in ,

The Japanese probe from Hayabusa2 will land on an asteroid on the 22 February

Credits: JAXA, University of Tokyo, University of Kochi, University Rikkyo, University of Nagoya, Technology Institute of Chiba, University of Meiji, University of Aizu, AIS

The Japanese spacecraft Hayabusa2, which approached Ryugu asteroid as early as last August, has now determined the ideal landing site, about 200 meters from it’s equator. The maneuver should take place in a few days time.

Japan Aerospace Exploration Agency (JAXA) has just announced that the Hayabusa2 probe will touch down on the Ryugu asteroid on the 22 February around 1 pm (British time).  “The landing area has been decided and the way we are going to land has been confirmed,” declared Yuichi Tsuda, one of the leaders of the mission.  “We would like to land as best as we can and succeed without any errors.”  The landing, which was initially planned for last October, was delayed by several months as the surface of the asteroid was more uneven than expected.

-97 °C on the surface

JAXA have therefore taken the time needed to carried out it’s mission as best it can.  Landing on a rock that is hardly 3 km wide is no easy affair especially when it is more than 150 million kilometres from Earth!  You certainly don’t want to rush the job.  If everything goes as planned, the Hayabusa2 probe which is about the size of a fridge, should be able to collect a few samples from the object with the aim of taking them back to Earth in 2020.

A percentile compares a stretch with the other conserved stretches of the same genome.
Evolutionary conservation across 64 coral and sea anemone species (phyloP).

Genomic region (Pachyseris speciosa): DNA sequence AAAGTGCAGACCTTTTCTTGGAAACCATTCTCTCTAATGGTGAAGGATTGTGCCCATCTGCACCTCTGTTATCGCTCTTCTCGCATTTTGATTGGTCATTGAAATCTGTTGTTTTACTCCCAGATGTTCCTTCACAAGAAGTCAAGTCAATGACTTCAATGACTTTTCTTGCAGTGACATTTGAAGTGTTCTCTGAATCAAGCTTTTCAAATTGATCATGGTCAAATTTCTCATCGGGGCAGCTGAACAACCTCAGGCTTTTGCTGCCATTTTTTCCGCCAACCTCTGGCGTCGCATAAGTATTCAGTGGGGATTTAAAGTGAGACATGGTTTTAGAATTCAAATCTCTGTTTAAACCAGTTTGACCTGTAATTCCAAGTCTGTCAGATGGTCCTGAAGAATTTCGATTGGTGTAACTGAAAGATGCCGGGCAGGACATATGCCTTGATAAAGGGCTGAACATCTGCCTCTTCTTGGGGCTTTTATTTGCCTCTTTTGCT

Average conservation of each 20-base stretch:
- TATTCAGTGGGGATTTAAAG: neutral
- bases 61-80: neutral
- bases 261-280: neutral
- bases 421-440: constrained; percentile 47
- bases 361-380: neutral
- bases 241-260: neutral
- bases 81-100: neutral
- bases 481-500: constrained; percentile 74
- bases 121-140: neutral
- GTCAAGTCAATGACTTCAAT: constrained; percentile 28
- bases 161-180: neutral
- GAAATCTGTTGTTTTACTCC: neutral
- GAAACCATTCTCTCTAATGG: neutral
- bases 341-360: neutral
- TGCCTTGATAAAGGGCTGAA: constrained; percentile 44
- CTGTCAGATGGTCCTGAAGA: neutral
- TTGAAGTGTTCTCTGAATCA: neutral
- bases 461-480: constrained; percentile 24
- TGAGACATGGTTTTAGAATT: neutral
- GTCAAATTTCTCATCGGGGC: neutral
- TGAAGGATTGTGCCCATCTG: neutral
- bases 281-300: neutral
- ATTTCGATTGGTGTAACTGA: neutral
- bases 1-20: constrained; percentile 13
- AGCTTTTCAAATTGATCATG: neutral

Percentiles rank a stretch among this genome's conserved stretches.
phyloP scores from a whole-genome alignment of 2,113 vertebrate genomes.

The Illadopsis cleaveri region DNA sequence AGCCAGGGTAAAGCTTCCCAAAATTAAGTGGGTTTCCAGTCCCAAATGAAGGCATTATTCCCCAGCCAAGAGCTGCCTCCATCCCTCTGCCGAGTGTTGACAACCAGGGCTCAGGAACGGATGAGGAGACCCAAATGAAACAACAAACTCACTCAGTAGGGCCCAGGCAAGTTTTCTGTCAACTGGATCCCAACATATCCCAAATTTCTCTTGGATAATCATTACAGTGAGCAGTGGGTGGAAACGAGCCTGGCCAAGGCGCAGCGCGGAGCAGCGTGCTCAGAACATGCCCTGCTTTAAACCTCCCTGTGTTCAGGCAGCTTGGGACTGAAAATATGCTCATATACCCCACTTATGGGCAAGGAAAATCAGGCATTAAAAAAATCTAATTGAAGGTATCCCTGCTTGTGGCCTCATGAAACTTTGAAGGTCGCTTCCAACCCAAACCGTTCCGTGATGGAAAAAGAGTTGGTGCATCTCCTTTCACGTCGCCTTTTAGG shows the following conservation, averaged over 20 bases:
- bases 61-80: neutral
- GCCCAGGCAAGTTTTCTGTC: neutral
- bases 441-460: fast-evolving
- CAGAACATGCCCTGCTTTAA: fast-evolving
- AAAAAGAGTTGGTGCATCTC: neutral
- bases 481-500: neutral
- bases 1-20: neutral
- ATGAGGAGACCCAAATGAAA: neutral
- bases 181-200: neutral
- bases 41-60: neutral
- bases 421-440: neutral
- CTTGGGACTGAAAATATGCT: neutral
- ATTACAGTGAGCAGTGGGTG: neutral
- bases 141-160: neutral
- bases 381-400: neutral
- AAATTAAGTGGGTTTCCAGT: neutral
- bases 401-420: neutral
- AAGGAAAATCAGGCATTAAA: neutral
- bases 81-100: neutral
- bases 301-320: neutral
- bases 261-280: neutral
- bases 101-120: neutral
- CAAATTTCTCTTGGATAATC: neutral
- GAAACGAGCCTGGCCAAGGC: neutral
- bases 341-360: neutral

The landing site called L08 which is outlined in pink below is located about 200 metres from the equator of Ryugu with a slight slope less than 30°.  Temperatures on the surface of the asteroid are close to -97°C and each rock measures less than 50 cm in diameter.  The terrain here seems to be less uneven than elsewhere.  The location has also been chosen as from here the probe’s solar panels are able to collect the maximum amount of energy from our sun.

The square outlined in pink is where the Japanese probe, Hayabusa2, will land.  Two rovers will also be sent to sites L07 and M04, outlined in yellow, to analyse soil composition. Credit: JAXA

Shed a light on our origins

Just like NASA’s OSIRIS-REX probe which is orbiting around the Bennu asteroid, the aim of the mission is to try an answer certain fundamental questions about the origin of our solar system.  Scientists are hopping that collected soil samples will help to shed light on these unanswered questions which will perhaps give us more of an understanding about the origins of life on Earth.

It is believed that asteroids have played an important role in forming life on our planet.  After impacting the Earth’s surface, they are believed to have deposited water and organic matter.  New analysis of asteroid dust could confirm or rule out this theory and allow us to evaluate to what extent asteroids could have played a role.


Related articles:

According to researchers an increasing number of asteroids are striking Earth

The view from an asteroid 160 million km from Earth

In 2020, this satellite will strike an asteroid to divert it from its trajectory!